“I just made a post saying this is what I am thinking about doing and before I knew it, it just got out of control,” he said. “Whether you need diapers, milk or eggs, or even if all you need is a six pack of beer,” VeArd hopes it’s the small things that will make a difference.
He’s been buying $20 gift cards from H-E-B for the controllers.
“My biggest concern with this thing is that we try to do something nice for our air traffic control friends and it turns out to be a problem, we don’t want to make problems any worse than it is,” VeArd said. “So we capped it at $20.”
In 1974, Paul Samuelson wrote Challenge to judgement, a searing critique of money managers. Samuelson challenged the money managers to show that they could beat the market. He concluded that “a respect for evidence compels me to incline toward the hypothesis that most portfolio decision makers should go out of business.” Samuelson hoped for something new:
At the least, some large foundation should set up an in-house portfolio that tracks the S&P 500 Index — if only for the purpose of setting up a naive model against which their in-house gunslingers can measure their prowess.
Inspired by Samuelson, John Bogle created the first index fund in 1976 and it quickly…failed. In the initial underwriting the fund raised only $11.3 million, which wasn’t even enough to buy a minimum portfolio of all the stocks in the S&P 500! The street crowed about “Bogle’s folly” but Bogle persevered and in so doing he benefited millions of investors, saving them billions of dollars is fees. As Warren Buffet said today:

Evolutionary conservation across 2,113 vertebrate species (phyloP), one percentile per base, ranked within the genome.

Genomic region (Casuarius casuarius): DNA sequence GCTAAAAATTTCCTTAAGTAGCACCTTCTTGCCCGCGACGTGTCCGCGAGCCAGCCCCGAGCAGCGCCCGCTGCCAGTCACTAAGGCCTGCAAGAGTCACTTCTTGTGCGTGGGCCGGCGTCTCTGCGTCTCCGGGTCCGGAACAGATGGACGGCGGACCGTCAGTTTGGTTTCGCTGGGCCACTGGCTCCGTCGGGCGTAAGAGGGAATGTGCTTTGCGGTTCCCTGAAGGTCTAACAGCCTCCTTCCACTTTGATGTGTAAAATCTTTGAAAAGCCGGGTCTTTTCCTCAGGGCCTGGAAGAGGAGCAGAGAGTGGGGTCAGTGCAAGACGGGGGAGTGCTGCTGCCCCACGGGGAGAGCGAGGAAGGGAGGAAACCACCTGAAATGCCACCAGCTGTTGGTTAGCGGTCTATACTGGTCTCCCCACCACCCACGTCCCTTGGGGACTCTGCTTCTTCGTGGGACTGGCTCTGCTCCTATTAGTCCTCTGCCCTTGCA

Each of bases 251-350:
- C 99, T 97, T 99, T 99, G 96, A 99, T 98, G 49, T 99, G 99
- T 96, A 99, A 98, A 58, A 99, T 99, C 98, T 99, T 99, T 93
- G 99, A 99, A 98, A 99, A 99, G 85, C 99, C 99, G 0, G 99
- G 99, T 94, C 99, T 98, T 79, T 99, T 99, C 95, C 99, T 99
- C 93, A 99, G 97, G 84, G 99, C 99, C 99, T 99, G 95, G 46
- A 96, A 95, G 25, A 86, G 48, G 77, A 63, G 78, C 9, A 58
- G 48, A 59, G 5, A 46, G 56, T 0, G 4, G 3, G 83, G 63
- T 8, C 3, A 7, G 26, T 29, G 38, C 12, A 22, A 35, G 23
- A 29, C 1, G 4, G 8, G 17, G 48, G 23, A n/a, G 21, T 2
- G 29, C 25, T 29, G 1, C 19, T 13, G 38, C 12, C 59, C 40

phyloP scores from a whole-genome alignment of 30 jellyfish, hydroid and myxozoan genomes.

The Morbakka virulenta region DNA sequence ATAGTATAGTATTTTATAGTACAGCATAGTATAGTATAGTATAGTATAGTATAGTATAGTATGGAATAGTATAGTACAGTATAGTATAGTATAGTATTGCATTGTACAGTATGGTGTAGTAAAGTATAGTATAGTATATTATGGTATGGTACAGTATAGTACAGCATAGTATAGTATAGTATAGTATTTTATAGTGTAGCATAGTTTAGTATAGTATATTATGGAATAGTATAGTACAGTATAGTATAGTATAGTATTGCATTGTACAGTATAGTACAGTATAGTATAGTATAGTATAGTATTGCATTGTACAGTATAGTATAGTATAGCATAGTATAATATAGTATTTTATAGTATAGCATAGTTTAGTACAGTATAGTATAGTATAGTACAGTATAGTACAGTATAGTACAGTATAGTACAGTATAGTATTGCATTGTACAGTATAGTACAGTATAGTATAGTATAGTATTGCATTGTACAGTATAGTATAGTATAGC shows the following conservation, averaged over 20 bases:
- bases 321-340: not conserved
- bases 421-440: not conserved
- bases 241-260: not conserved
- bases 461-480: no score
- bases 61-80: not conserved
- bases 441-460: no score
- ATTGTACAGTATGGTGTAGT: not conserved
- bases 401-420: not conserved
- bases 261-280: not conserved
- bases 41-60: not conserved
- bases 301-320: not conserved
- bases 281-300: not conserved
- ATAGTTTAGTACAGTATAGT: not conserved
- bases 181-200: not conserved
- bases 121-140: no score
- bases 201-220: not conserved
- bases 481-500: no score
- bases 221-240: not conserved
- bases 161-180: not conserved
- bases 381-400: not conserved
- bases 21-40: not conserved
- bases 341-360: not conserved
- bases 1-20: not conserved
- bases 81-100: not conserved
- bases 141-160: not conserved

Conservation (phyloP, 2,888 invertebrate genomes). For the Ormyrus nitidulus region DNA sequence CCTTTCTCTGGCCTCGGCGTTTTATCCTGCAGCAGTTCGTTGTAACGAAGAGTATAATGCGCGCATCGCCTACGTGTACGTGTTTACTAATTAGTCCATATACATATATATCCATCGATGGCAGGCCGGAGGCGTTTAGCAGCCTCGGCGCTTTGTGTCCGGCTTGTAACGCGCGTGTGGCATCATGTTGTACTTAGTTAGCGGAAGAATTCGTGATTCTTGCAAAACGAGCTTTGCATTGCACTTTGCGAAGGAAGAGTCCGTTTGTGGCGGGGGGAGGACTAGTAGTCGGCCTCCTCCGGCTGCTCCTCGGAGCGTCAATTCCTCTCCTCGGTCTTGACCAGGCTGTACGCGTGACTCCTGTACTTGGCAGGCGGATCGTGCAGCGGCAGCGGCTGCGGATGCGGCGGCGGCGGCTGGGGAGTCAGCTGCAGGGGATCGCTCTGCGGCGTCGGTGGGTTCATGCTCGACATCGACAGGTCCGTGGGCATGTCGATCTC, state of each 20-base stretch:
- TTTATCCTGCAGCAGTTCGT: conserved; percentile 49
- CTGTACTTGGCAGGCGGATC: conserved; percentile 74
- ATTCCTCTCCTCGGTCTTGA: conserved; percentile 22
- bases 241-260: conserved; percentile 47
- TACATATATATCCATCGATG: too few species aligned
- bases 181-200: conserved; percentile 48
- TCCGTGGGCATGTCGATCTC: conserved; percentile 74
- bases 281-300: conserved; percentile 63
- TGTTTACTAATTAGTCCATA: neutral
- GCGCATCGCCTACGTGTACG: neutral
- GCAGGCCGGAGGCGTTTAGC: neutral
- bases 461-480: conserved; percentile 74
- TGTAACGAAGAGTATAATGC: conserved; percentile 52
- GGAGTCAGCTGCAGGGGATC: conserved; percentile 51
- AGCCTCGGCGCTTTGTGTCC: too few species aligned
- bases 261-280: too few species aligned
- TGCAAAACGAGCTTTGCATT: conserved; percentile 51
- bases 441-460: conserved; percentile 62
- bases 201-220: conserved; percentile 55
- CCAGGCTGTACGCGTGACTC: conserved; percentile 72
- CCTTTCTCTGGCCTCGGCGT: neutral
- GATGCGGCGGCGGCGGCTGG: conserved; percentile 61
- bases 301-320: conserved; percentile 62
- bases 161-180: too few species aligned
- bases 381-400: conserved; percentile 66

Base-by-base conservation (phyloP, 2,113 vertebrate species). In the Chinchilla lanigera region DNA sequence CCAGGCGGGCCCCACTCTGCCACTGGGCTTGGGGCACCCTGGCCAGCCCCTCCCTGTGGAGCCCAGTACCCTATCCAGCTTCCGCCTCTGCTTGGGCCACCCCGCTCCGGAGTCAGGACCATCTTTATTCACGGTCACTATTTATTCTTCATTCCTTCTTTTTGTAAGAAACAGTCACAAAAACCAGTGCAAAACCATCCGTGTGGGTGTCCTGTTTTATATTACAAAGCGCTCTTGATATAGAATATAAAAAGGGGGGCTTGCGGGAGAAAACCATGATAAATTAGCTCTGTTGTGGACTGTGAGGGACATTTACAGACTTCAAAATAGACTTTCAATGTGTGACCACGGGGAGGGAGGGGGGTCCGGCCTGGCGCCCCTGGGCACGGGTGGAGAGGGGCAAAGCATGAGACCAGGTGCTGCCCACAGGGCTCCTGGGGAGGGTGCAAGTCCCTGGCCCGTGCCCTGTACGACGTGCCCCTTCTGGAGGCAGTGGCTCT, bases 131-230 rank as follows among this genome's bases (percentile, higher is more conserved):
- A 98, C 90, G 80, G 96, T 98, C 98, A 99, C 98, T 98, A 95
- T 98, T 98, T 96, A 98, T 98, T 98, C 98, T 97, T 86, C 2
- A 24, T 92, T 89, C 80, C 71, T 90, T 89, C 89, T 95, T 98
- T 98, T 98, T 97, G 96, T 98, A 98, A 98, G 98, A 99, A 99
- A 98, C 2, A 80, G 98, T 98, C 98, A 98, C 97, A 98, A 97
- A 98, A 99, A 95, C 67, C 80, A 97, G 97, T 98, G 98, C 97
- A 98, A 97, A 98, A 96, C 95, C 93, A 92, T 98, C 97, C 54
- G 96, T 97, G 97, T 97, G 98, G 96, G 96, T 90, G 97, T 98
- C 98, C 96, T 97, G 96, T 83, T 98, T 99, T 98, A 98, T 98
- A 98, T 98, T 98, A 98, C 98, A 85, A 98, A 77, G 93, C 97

Jack did more for American investors as a whole than any individual I’ve known. A lot of Wall Street is devoted to charging a lot for nothing. He charged nothing to accomplish a huge amount.
The creation of the index fund is a great example of how economic theory and measurement can improve practice. Our course on Money Skills at MRU is very much influenced by Bogle. Tyler and I recommend index funds and Vanguard in particular. In the videos and in our textbook we present data from Bogle’s book Common Sense on Mutual Funds. Here’s the first video in the series.
The Center for the History of Political Economy at Duke University will be hosting another Summer Institute on the History of Economics this summer from June 10-19, 2019. The program is designed for students in graduate programs in economics, though students in graduate school in other fields as well as newly minted PhDs will also be considered.
Students will be competitively selected and successful applicants will receive free housing and a booklet of readings. We are also able to provide limited travel support. The deadline for applying is March 1.
We are very excited about this year’s program, which will focus on giving participants the tools to set up and teach their own undergraduate course in the history of economic thought. There will also be sessions devoted to showing how concepts and ideas from the history of economics might be introduced into other classes. The sessions will be run by Duke faculty members Bruce Caldwell and Jason Brent, who will be joined by Steve Medema of the University of Colorado–Denver. More information on the Summer Institute is available at our website, http://hope.econ.duke.edu/
- Latest: Eurozone industrial production shrank 1.7% in November
- Worst decline in almost three years.
- Introduction: China’s exports fell 4.4% in December